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Texas Senate passes budget, teacher pay likely point of contention with House

The Texas Senate unanimously passed its version of the budget Tuesday, which differs from the House-approved budget on public education spending.

AUSTIN, Texas — The Texas Senate voted unanimously to approve the state budget Tuesday afternoon. While the Senate voted on House Bill 1, the members substituted it with their version of the budget found in Senate Bill 1.

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An advisory from the office of Senator Jane Nelson (R-Flower Mound), the author of the bill, notes the Senate-approved version appropriates $116.8 billion in General Revenue and $247.7 billion in All Funds. It said these totals are "within constitutional spending limits and population times inflation with 7.6 percent growth over FY 18-19 in General Revenue and 5.1 percent growth in All Funds."

"CSHB 1 sets aside $9 billion for property tax relief, teacher pay and additional state aid to school district; Specifically, it includes:

  • $4B to give every teacher and librarian a $5,000 across-the-board pay raise;
  • $2.7B for property tax relief and reducing the reliance on recapture;
  • $2.3B in additional state aid to school districts;
  • $2.4B to fund enrollment growth for public education, based on an estimated 65,000 additional students per year;
  • $230M to maintain current health insurance premiums and benefits for our retired teachers;
  • $157M to maintain the state's ratio of 1.1 graduate medical education slots for every medical school graduate in the state;
  • an increase of $529.9M for higher education, including:
    • $189.9M for enrollment growth;
    • a 4-percent increase to our general academic institutions; and
    • a 19-percent increase to our community college success points.
  • an additional $55M to increase outpatient community mental health treatment and avoid waitlists;
  • funding for 20 additional community inpatient psychiatric beds;
  • a $35M increase for women's health - bringing funding for women's health to a new all-time high;
  • an additional $5M to provide enhanced services to victims of family violence;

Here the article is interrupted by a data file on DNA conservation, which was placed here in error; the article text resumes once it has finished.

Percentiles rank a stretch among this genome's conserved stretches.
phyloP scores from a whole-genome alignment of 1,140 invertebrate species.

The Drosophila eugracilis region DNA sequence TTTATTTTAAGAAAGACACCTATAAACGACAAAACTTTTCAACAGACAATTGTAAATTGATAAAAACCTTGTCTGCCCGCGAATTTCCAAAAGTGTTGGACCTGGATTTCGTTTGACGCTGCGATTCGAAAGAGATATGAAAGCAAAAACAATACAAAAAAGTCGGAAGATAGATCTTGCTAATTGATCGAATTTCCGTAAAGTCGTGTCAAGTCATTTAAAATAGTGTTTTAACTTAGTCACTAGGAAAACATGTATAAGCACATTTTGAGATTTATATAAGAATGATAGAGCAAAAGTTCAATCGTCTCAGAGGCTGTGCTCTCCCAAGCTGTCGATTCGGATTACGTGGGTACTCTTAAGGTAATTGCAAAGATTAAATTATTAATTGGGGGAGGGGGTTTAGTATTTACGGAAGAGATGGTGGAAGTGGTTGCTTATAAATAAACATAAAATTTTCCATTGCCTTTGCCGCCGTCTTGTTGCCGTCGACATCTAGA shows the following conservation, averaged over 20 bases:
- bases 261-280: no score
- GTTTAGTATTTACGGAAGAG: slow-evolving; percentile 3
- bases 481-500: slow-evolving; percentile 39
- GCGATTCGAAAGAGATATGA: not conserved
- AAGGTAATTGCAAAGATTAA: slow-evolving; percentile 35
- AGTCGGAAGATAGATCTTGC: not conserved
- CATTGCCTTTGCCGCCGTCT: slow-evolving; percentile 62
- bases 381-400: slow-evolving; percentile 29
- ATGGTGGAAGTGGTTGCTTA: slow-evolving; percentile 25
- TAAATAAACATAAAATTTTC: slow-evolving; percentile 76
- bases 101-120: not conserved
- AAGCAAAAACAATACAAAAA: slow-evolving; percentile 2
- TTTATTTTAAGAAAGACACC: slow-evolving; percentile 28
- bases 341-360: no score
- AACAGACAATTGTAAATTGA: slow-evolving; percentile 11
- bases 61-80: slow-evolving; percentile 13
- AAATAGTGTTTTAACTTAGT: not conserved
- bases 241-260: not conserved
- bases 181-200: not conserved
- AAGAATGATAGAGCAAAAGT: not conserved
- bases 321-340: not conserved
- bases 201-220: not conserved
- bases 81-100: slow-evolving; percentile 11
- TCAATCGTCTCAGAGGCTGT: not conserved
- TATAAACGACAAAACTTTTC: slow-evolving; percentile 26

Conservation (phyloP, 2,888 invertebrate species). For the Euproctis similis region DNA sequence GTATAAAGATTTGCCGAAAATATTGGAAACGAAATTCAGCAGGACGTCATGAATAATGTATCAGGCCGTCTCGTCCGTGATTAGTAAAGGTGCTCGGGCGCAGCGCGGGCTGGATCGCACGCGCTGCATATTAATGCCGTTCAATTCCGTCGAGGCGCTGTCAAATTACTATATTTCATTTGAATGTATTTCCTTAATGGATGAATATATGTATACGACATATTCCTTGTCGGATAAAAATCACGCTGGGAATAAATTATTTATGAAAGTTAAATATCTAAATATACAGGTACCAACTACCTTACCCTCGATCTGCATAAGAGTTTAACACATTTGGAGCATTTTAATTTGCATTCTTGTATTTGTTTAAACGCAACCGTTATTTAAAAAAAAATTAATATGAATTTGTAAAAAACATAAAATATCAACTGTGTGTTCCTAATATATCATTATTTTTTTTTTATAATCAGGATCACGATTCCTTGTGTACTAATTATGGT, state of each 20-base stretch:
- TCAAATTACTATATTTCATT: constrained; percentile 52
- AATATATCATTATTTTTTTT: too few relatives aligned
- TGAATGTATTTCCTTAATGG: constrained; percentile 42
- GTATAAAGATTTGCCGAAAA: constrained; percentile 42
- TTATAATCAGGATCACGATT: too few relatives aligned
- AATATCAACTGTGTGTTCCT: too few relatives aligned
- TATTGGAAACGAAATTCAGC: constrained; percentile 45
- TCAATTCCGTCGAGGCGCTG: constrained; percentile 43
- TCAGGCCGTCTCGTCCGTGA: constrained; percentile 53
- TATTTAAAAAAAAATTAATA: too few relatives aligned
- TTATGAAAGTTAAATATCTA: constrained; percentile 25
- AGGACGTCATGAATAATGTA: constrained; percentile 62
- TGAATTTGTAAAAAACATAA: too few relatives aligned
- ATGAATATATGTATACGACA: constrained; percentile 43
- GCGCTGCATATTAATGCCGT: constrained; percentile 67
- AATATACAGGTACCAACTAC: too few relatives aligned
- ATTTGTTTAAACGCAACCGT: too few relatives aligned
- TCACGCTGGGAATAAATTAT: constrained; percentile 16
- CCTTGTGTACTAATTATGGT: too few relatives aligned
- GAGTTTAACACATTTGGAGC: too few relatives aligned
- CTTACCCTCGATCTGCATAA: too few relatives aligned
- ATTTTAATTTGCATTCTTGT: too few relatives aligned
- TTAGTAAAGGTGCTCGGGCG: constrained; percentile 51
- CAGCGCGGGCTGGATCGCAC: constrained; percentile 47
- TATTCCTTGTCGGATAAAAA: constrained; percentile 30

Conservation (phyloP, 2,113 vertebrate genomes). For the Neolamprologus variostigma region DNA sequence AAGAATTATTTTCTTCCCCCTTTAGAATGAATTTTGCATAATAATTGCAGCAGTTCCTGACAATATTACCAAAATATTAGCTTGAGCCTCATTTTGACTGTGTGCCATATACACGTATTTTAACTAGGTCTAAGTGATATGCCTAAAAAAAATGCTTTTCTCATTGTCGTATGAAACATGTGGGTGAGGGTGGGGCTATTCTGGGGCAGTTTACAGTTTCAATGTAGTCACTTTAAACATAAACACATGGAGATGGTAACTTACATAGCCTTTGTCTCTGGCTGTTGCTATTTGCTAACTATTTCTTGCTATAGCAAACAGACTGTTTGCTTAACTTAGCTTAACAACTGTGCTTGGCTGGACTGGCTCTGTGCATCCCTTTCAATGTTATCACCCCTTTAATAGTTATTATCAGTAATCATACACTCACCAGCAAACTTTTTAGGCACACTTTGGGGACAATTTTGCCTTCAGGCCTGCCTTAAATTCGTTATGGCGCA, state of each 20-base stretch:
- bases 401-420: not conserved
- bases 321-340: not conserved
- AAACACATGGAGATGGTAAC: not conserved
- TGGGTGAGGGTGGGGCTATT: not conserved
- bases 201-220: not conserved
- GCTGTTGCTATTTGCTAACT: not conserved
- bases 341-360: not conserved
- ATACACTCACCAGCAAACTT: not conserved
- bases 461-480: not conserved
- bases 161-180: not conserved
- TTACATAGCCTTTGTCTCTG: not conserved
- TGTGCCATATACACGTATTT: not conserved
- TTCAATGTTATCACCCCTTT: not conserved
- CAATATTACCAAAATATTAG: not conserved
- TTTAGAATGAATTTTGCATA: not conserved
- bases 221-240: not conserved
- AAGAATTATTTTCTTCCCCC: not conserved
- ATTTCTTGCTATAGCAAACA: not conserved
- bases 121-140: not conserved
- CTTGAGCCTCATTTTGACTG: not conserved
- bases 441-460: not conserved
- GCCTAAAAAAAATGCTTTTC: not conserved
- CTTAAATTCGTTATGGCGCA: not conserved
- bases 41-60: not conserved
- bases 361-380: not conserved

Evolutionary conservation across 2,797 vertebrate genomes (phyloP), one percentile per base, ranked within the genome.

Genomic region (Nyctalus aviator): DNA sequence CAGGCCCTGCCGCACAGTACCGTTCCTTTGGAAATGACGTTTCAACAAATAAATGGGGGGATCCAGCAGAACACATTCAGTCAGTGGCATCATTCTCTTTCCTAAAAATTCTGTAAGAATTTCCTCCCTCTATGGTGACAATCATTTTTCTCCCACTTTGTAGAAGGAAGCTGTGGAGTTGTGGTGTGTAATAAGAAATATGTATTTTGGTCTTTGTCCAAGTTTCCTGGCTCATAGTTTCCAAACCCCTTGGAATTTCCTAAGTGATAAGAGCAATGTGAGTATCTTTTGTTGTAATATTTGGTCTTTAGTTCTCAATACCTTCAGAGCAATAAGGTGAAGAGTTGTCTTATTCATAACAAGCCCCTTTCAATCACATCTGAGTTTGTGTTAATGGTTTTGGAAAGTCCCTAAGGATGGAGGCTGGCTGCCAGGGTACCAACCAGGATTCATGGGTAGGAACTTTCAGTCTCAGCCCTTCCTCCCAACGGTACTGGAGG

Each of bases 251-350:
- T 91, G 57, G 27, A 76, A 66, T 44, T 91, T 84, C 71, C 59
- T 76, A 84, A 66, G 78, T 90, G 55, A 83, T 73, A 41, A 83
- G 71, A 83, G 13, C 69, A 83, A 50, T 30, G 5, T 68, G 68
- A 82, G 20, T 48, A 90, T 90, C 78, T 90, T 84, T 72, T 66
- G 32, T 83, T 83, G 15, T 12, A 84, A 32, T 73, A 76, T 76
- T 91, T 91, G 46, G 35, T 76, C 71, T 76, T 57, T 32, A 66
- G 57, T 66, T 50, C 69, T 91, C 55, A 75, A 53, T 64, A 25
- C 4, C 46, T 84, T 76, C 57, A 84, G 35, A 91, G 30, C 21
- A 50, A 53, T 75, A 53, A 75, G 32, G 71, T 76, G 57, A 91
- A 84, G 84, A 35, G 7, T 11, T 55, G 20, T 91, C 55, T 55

• an increase of $19.3M to reduce caseloads at Child Protective Services;
  • $7.5M in new funding for rape crisis centers;
  • $49.8M in additional funding for state crime labs with a prioritization of sexual assault kits;
  • approval of all agency requests related to combating human trafficking totaling $90.6M;
  • $1.2M to leverage a $23.3M federal grant to improve election security;
  • $193M to address wait times at our driver license offices;
  • $3.7M to establish nine new child protection courts;
  • an additional $4.3M for judicial training, and a directive to ensure that judges are educated about mental health resources their communities;
  • more than $1B across state agencies to address cybersecurity, replace legacy systems and upgrade information technology;
  • $31B to address the state's transportation needs, including the full transfer to the State Highway Fund under Proposition 7;
  • 100 percent appropriation of the sporting goods sales tax to the Texas Parks and Wildlife Department and the Historical Commission;
  • $28.1M to improve technology at the Railroad Commission and hire 22 additional oil and gas and pipeline safety inspectors;
  • $1.2B, an increase of $73.3M in All Funds, for food and nutrition programs at the Texas Department of Agriculture, including: the Surplus Food Program, home-delivered meals for at-risk adults and children, School Lunch Program, School Breakfast Program, and After School Care Program;
  • $2.6M to create a new Skimmer Fraud Unit at the Texas Department of Agriculture for the implementation of a detection, investigation and enforcement program that will crack down on fuel pump credit card skimmers; and
  • $5.1M at the Texas Board of Pharmacy to fully implement the Prescription Monitoring Program workflow integration system."

"This budget is compassionate, responsible, forward-thinking and it will keep us on the path to a bright future," said Sen. Nelson. 

There is one big difference between the House and Senate budgets -- public education. While both plans inject $9 billion into the public school system, including $2.7 billion in property tax relief, the chambers spend the money quite differently. Most notably, the Senate wants to give all teachers and counselors $5,000 raises. On the other hand the House wants to give all full-time school employees raises that average $1,850 and increase how much the state puts in to educate each child.

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The budget heads back to the House where members are expected to request a conference committee where members from both chambers will work out their differences and take a compromise to their chambers for a vote.